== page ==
Ernst, Maurice C. "Economic Intelligence in CIA." Studies in Intelligence 28, no. 4 (Winter 1984): 1-22. In Inside CIA's Private World: Declassified Articles from the Agency's Internal Journal, 1955-1992, ed. H. Bradford Westerfield, 305-329. New Haven, CT: Yale University Press, 1995.

This is an excellent -- it is tempting to say "classic" -- brief history of the development of economic intelligence in the CIA. It is interesting, although a minor part of the article, that writing in 1984 Ernst says the question of whether the CIA should provide assistance to private U.S. firms "has been a hot issue for more than a decade."

Ignatius, David. "Avoiding Another 'Slam-Dunk.'" Washington Post, 24 May 2006, A23. []

DNI John Negroponte has picked INR's chief, Thomas Fingar, to be his deputy for analysis. "Fingar's first job was to figure out who worked for him. He ... found more than 15,000 analysts at the 16 intelligence agencies under the DNI umbrella.... Though some people (including me) think that Negroponte should consolidate all-source analysis under his DNI structure, he and Fingar have resisted that approach. Instead, Fingar wants to create 'virtual teams' of analysts drawn from across the intelligence community.... The CIA's Directorate of Intelligence will still have a crucial role, but it is no longer the central and dominant player. At the center of the new structure is the National Intelligence Council, chaired by Fingar, which reports to Negroponte."

Lowenthal, Mark M. "Searching for National Intelligence: U.S. Intelligence and Policy Before the Second World War." Intelligence and National Security 6, no. 4 (Oct. 1991): 736-749.

Lowenthal describes this article as assessing COI and OSS analytical efforts, "arguing that there was little historic continuity between this fairly unimportant output and the analytical role eventually assumed by the CIA."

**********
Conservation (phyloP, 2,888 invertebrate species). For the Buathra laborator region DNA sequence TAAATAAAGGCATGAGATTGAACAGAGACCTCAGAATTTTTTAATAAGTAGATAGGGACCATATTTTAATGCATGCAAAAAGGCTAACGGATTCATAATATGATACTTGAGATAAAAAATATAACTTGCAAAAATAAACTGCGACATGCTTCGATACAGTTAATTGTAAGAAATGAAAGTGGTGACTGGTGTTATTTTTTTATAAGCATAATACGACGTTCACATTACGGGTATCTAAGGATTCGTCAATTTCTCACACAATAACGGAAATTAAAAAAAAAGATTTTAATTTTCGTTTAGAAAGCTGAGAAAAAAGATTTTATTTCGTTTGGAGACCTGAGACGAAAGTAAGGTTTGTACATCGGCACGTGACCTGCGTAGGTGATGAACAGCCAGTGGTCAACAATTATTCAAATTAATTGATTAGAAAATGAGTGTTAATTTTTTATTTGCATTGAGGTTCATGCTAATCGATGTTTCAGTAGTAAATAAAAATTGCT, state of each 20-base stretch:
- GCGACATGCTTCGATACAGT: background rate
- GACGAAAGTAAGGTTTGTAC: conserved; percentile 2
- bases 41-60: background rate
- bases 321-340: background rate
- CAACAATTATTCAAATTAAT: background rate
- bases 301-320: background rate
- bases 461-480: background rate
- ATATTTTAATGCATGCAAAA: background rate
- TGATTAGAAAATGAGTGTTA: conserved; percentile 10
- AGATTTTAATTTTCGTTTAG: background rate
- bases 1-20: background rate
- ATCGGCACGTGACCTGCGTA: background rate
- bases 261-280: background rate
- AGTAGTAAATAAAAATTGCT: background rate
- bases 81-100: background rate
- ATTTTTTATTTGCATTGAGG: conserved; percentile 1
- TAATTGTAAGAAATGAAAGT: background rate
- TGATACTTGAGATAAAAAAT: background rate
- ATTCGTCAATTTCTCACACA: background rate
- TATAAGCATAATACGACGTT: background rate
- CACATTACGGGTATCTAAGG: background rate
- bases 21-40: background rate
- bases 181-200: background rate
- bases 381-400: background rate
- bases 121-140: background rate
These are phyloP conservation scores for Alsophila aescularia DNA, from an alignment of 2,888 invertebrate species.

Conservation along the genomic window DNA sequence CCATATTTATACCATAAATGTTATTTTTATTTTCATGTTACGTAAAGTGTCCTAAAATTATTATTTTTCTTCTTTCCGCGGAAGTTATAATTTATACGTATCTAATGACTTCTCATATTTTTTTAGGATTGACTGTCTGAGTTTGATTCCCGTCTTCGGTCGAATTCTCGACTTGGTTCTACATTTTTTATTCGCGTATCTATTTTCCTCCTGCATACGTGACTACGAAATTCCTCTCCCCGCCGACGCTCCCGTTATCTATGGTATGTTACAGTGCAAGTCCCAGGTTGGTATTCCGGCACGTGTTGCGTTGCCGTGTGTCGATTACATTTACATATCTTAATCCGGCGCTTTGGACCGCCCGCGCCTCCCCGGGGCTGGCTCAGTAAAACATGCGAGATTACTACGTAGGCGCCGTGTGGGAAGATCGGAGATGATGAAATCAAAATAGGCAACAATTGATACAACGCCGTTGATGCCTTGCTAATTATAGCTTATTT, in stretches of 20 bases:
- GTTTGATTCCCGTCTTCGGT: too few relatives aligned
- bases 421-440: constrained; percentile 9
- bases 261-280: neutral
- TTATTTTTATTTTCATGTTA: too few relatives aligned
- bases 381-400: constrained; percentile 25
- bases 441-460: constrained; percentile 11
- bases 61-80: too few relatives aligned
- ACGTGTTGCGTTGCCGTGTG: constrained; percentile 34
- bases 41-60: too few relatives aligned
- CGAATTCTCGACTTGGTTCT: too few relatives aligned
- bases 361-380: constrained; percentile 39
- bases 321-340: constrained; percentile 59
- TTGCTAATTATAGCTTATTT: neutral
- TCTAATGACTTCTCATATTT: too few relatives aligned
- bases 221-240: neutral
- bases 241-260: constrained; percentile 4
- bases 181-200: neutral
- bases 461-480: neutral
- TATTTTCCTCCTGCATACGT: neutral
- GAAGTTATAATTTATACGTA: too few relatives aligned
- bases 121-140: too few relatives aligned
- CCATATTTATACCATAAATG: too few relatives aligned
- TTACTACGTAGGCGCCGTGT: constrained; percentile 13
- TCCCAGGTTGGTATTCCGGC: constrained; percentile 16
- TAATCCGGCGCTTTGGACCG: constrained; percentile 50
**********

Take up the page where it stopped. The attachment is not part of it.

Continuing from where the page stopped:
May, Ernest R., ed. Knowing One's Enemies: Intelligence Assessment Before the Two World Wars. Princeton, NJ: Princeton University Press, 1984.

Clark comment: My introduction to this work by my then-colleague Hayden Peake, who first recommended that I read it and then loaned me his copy to do so, changed my view of intelligence from something that I was doing to a potential field of academic study. Decades after that discovery, I am still studying the field with no end in sight and with no hope of ever managing to read everything.

Seabury, IJI&C 1.1, comments that each contribution is "a 'net assessment' of intelligence service performances by major powers before the outbreak of the two world wars." The essays have "dispassionate objectivity" and are of "uniformly high caliber." This is a "seminal and indispensable" work.

That strongly positive assessment is shared by Herbig, I&NS 1.3, who writes: "The essays are generally of such high quality, and the editor has framed the tasks of his contributors so precisely, that the book is that rare beast, a multi-authored work that is also coherent, enlightening and readable.... The essays ... break new ground by laying out the mechanisms for intelligence gathering available to the various governments, their degree of success and luck, and the quality of the judgements their leaders produced from intelligence."

Smith, Michael Douglas. "CIA Publications: Serving the President with Daily Intelligence." International Journal of Intelligence and Counterintelligence 12, no. 2 (Summer 1999): 201-206.

Smith traces the history of CIA daily analytic support to the President from the CIG's Daily Summary, which began 15 February 1946, to today's President's Daily Brief.

Steury, Donald P., ed. Sherman Kent and the Board of National Estimates: Collected Essays. Washington, DC: History Staff, Center for the Study of Intelligence, Central Intelligence Agency, 1994.

Sherman Kent chaired the Board of National Estimates from 1952 to 1967. His influence in that time on the way the CIA and the intelligence community prepared the centerpiece National Intelligence Estimates (NIEs) was substantial. This book brings together some of his writings on intelligence topics. Of particular significance is his article "The Law and Custom of the National Intelligence Estimate."

U.S. Central Intelligence Agency. Baptism By Fire: CIA Analysis of the Korean War Overview, at:

"This collection includes more than 1,300 documents consisting of national estimates, intelligence memo, daily updates, and summaries of foreign media concerning developments on the Korean Peninsula during 1947-1954.... The release of these documents is in conjunction with the conference, 'New Documents and New Histories: Twenty-First Century Perspectives on the Korean War,' co-hosted by the Harry S. Truman Presidential Library and the CIA in Independence, Missouri."

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